Be forewarned this is a propaganda play for “Naturism.”

Best we start with its genesis:

Playwright Tom Cushing (1879 – 1941) was an American by the name of Charles Cyprian Strong Cushing, and with a moniker like that it’s understandable why he opted for “Tom.”

Cushing’s playwriting career was checkered to say the least.

In 1921 he adapted the Spanish novel Sangre y arena (1908) for Broadway which was later made into the silent classic with Rudolph Valentino, and his 1926 play with the intriguing title The Devil in the Cheese which was notable for the appearance of Bela Lugosi.

Cushing’s interest in “Naturism” first displayed itself (hmmm, poor choice of words there) back in his days at Yale, when in 1902 he produced a show involving male students running around in the school ground’s forest with only feathers about their waists.

For the uninitiated “Naturism” is the science, some would say philosophy, of hygiène de vie or “healthy living,” through the practice of nudism.

The French practice of Naturisme moved to Britain and the United States in the 1930s and thus Cushing’s interest in Naturism found a full voice in 1926 with his stage comedy Barely Proper: An Unplayable Play, described as: A “cute play about an English lad falling in love with a German girl at University, [the lad] doesn’t find out she comes from a nudist family until that fateful first visit to the girl’s home.”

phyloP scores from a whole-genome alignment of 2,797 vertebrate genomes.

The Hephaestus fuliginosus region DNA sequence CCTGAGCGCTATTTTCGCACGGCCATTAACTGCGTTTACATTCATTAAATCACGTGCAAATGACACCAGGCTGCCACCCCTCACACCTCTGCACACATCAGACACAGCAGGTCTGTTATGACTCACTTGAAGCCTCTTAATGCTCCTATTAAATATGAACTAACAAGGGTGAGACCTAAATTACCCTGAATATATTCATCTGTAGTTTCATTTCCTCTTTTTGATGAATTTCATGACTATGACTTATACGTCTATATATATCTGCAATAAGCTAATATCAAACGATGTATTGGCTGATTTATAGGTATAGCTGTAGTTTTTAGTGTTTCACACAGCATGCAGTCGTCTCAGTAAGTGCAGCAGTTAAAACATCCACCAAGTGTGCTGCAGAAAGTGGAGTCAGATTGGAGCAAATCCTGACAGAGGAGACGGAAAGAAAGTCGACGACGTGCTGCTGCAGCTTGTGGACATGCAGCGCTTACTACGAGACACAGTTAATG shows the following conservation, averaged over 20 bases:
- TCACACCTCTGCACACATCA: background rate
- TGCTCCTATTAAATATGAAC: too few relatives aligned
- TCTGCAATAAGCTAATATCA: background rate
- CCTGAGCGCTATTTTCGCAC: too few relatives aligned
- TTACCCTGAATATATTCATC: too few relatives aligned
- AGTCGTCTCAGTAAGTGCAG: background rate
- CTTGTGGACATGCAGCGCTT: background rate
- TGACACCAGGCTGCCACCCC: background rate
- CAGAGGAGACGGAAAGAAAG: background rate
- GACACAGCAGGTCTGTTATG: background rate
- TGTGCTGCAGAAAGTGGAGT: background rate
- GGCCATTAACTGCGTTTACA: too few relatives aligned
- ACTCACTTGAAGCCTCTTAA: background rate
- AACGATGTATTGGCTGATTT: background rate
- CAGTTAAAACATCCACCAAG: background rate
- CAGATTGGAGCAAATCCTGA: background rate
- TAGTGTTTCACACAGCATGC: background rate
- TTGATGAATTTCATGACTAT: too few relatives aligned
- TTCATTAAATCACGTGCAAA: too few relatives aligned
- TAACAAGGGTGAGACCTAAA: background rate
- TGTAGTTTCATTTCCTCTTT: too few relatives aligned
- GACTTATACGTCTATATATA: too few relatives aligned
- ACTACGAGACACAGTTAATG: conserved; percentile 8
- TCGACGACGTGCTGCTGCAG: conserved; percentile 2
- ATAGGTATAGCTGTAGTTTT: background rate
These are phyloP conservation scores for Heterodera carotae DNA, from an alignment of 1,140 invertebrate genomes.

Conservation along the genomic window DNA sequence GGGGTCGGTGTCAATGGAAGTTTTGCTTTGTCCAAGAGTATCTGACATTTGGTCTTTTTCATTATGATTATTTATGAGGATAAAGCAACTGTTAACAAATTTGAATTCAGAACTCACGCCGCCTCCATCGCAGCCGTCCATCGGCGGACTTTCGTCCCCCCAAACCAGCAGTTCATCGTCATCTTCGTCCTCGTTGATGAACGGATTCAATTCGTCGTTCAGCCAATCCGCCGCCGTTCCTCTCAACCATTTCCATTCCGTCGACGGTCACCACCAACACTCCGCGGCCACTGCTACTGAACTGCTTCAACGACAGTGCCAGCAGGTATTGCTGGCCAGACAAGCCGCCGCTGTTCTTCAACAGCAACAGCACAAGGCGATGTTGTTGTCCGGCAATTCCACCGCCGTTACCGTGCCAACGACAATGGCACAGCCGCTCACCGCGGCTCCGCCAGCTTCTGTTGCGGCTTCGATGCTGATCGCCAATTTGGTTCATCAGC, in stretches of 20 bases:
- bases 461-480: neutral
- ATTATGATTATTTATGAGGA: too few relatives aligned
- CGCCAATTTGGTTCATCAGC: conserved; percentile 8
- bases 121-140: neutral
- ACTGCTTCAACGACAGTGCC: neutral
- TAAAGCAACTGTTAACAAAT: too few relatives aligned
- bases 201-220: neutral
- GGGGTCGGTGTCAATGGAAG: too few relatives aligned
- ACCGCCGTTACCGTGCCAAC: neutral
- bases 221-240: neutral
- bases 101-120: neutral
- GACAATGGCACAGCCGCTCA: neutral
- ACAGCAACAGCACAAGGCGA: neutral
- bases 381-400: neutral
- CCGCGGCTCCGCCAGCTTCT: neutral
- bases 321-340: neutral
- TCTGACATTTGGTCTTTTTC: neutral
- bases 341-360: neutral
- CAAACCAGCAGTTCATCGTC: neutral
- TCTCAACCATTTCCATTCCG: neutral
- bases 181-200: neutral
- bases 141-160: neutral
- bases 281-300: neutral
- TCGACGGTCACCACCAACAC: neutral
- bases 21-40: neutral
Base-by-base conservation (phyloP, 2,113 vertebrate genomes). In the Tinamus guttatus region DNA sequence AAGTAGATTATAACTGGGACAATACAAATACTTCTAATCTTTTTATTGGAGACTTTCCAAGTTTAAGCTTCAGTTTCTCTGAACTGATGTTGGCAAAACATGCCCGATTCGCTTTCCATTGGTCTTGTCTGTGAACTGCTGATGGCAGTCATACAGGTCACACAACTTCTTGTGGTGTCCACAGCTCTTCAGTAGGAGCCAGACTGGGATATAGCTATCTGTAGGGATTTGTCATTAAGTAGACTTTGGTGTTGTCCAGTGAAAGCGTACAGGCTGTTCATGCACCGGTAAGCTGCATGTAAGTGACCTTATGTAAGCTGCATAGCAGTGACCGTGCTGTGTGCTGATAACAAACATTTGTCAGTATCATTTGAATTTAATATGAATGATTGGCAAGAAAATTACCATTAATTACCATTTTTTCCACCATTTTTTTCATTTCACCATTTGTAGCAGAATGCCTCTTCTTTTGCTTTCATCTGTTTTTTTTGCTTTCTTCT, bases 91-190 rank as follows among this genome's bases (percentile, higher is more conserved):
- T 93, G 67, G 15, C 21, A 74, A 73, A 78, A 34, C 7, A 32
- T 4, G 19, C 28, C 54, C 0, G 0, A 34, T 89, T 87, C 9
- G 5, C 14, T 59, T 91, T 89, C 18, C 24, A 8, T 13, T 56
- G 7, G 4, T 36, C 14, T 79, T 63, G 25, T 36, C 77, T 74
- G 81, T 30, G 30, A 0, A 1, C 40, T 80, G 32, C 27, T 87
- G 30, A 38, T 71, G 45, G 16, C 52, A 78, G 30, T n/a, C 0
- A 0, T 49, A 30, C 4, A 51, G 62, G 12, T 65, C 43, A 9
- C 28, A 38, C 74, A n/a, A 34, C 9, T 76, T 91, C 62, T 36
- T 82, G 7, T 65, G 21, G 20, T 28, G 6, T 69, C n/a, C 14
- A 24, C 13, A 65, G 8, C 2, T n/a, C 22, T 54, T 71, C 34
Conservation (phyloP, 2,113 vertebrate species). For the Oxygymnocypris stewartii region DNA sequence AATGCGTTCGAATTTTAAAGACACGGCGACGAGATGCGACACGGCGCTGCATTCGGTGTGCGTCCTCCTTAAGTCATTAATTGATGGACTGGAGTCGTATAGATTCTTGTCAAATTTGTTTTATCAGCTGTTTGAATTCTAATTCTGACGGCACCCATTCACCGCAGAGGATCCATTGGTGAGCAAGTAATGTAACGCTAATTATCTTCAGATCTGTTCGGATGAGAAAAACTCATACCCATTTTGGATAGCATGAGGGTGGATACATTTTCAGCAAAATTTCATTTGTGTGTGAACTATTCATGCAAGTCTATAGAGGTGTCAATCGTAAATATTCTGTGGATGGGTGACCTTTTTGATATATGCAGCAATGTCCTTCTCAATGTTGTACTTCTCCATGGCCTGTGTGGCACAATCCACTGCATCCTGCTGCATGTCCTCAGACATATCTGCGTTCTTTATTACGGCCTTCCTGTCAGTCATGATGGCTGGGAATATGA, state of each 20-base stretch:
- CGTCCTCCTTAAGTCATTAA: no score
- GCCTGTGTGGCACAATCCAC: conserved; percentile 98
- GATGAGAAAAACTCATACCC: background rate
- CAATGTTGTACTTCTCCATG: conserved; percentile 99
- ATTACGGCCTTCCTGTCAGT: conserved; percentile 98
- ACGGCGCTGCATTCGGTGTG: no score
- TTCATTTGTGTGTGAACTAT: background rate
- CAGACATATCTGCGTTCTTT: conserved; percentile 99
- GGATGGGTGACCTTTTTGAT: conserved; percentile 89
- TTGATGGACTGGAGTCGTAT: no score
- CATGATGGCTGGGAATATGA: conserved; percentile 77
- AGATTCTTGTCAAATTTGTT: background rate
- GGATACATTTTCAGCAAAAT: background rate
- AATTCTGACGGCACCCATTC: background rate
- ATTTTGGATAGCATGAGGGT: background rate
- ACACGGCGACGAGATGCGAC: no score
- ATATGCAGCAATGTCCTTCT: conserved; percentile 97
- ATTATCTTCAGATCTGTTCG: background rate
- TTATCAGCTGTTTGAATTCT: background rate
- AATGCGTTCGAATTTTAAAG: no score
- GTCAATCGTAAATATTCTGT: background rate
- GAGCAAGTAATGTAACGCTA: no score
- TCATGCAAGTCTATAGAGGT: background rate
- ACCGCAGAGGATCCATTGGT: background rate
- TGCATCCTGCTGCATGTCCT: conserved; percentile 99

The German patriarch of the heroine’s family, Herr Schmidt proclaims to his daughter’s self-conscious Brit beau, “If the good God thought we ought to have clothes, we’d have been born with them…. Why, my boy, you’ve never breathed till you’ve breathed with your whole body. The dawn is at hand! Fig leaves are falling!”

It has been argued that the late great Allan Sherman and Albert Hague’s 1968 musical, The Fig Leaves Are Falling? which provided David Cassidy his Broadway debut, took its title from this line.

Forty years after its composition, Barely Proper: An Unplayable Play finally played on Broadway under the title Grin and “Bare” It.

L.A. audiences were to be given the chance to experience Cushing’s naturalist work in a new adaptation Disrobed, Why So Clothes-Minded? by Steven Vlasak in a production presented by the Southern California Naturist Association (SCNA) which announces its mission project as “promote (ing) and encourage (ing) clothing-optional recreation and personal growth opportunities for all ages through our educational outreach programs.”